membership and activity continued until some time
after the erection of the state. Until the election of a state superintendent and the organization of the state board of education
and creation of state normal schools which supplied such function, he acted as examiner for the local school board. He took
an important part in securing the location and the building of the Presbyterian School for Boys and Girls at Durant, which
after statehood was merged into the Oklahoma Presbyterian College for Girls.
He was interested in the movement which brought Southeastern State College to said city and a friend of the churches and fraternal
orders, for years being an active member of the Woodmen of the World. He was a leader in these early pioneer and territorial
days in the promotion of the construction of public improvements, including school buildings, churches, streets, sidewalks,
The Convention that framed the Constitution for the State of Oklahoma under provisions of the Enabling Act of June 16, 1906,
in providing for the holding of an election as to the ratification of the proposed Constitution and selection of state and
county officers in its unorganized territory created preliminary county commissioners for such purpose, and he was appointed
in the ordinance for such election3 as one of such commissioners for Bryan County.
His grandfather, in 1802, as preliminary to the admission of the State of Ohio into the Union performed a similar service
in holding an election at which delegates to the Ohio Constitutional Convention were elected.4
As a member and president of the board of freeholders of the city of Durant, elected May 15, 1912, he aided in preparing a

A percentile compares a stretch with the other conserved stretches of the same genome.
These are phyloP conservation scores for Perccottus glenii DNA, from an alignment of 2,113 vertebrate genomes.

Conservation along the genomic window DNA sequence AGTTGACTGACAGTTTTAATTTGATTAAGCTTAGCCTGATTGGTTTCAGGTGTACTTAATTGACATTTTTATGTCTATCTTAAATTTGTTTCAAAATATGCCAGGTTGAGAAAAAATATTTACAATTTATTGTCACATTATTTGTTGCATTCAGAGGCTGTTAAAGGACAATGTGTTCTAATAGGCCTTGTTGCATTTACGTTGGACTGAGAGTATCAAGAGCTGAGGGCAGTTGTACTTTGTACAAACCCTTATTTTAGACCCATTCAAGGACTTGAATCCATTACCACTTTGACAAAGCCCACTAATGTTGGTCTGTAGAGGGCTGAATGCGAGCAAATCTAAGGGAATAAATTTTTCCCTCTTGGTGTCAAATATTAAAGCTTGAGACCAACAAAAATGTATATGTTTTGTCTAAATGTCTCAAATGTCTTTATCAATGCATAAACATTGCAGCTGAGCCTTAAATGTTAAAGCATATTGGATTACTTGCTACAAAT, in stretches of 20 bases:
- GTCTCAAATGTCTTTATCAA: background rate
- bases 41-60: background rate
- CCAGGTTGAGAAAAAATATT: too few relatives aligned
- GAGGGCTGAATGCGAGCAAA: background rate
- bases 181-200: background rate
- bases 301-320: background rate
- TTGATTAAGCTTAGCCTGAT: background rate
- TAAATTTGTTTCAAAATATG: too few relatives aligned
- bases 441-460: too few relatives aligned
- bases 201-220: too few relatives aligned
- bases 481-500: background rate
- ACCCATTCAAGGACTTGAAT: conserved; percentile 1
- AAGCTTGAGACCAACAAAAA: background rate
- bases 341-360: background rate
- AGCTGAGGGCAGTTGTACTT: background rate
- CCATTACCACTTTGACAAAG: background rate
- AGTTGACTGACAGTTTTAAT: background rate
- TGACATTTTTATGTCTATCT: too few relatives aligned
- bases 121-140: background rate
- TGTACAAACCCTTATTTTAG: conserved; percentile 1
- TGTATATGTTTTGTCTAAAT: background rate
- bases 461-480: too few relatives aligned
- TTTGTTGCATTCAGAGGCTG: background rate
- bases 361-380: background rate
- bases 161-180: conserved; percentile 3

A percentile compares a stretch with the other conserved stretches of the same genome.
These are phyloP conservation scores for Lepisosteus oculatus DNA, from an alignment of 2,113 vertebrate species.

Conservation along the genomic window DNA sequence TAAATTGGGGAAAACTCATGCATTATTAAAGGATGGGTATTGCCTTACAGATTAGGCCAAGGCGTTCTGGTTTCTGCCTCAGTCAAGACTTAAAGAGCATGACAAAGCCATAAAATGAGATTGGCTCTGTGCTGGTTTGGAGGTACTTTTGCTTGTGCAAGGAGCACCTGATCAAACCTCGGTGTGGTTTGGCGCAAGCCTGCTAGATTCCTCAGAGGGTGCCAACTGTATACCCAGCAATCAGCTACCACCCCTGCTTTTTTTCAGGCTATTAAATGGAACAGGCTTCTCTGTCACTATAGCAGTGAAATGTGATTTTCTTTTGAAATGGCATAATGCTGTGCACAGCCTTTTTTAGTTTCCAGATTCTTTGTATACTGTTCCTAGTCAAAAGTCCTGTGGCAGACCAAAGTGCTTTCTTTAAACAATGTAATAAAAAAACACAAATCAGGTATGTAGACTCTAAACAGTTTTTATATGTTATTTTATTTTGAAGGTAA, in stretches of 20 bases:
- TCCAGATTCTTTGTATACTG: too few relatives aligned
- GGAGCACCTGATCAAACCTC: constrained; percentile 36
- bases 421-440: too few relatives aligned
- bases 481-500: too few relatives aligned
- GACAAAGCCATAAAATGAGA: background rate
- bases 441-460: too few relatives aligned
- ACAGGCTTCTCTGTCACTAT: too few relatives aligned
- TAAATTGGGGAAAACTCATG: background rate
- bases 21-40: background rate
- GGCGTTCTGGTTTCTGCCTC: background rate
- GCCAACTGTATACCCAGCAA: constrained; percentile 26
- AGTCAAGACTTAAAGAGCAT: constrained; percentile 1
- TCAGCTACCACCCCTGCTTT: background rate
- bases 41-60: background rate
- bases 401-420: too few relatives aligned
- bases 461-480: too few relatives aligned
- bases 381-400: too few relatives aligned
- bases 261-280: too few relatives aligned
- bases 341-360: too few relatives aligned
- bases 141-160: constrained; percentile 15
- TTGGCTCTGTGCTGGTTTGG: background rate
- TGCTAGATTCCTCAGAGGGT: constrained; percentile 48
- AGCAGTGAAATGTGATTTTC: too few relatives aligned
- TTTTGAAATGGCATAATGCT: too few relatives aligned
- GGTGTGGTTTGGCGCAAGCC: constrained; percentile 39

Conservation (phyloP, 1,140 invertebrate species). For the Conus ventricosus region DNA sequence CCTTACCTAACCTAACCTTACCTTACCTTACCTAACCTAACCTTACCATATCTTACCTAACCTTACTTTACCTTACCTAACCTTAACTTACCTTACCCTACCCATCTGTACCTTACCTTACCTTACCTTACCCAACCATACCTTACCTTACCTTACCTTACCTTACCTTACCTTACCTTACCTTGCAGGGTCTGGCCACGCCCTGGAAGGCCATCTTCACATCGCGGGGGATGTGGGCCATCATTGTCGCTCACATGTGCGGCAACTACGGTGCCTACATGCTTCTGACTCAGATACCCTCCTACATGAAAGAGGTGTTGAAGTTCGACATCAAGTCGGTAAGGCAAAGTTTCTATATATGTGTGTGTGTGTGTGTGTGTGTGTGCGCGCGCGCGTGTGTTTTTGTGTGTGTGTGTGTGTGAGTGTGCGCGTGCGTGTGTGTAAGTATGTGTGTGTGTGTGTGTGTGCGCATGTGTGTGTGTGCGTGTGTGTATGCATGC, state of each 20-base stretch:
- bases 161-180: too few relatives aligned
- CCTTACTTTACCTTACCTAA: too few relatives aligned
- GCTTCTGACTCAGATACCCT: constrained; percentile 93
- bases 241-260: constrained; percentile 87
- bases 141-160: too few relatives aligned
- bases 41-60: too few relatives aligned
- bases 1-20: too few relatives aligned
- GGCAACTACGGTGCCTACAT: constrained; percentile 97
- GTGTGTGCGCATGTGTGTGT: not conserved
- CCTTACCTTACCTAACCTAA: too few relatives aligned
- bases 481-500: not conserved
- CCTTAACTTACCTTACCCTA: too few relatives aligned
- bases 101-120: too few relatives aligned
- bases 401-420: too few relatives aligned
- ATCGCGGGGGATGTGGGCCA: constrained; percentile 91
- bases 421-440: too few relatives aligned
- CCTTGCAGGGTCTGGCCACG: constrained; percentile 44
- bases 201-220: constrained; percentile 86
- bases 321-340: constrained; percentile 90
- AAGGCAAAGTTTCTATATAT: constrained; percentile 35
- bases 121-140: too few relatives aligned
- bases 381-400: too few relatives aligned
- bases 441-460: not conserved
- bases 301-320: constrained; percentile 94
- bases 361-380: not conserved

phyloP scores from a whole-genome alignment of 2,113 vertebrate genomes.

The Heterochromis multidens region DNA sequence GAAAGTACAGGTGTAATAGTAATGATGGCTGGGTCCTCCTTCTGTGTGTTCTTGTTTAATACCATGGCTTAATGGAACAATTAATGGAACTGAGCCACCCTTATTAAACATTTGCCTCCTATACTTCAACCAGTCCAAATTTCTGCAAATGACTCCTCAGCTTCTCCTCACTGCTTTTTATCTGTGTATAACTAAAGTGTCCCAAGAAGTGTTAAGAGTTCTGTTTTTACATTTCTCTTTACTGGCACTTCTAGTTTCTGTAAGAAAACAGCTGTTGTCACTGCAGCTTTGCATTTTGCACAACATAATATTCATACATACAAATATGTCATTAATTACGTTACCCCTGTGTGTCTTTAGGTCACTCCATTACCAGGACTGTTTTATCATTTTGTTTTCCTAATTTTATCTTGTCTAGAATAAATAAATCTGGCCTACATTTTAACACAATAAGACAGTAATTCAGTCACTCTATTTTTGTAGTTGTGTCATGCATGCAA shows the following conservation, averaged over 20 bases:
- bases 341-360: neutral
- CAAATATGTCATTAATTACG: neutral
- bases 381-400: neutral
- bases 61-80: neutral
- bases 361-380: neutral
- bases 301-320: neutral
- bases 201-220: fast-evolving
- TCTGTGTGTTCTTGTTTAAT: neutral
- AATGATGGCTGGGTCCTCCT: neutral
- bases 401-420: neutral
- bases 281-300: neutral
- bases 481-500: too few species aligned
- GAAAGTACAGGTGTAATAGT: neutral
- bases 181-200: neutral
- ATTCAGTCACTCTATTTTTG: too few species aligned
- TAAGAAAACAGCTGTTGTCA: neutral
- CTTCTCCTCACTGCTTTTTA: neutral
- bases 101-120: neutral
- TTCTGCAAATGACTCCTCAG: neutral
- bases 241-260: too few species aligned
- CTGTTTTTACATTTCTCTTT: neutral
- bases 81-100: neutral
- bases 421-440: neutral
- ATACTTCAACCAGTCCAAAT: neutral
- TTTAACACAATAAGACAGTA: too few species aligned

special charter for the government of said city which was submitted to the electors thereof on August 12, 1912.
He is survived by his widow, Mrs. Mary E. (West) Severance, and a daughter, Miss Marion Severance, a member of the faculty
of the Southeastern State College at Durant. Three other daughters, Alma, Beulah, and Mary, died in young girlhood and are
buried at Hope, Arkansas. He was also survived by a brother, E. E. Severance, of Willard, Ohio, a niece, Mrs. S. E. Newcomb
of Antlers, Oklahoma, and a nephew, H. L. Severance, of Akron, Ohio.
Funeral services were conducted at his home on Third Avenue fn Durant, Dr. E. Hotchkin, a former president of the Oklahoma
Presbyterian College for Girls, and Dr. R. C. Miller, pastor of the First Baptist Church being in charge. Interment took place
on Sunday afternoon at 4 o'clock, May 12, 1935 at Hope, Arkansas.5
A cultured, progressive, and outstanding citizen and a considerate and devoted husband and father and friend has passed from
these earthly surroundings.
—R. L. Williams
5Durant Daily Democrat, page 3, Section B, Columns 2-3, July 25, 1914.
Durant Independent Farmer, January 12, 1905, August 31, 1905, page 1, Columns 3-6.
Durant Democrat, 1907-1915.
Durant Daily Democrat, May 11, 1935.
(Archives, Oklahoma Historical Society)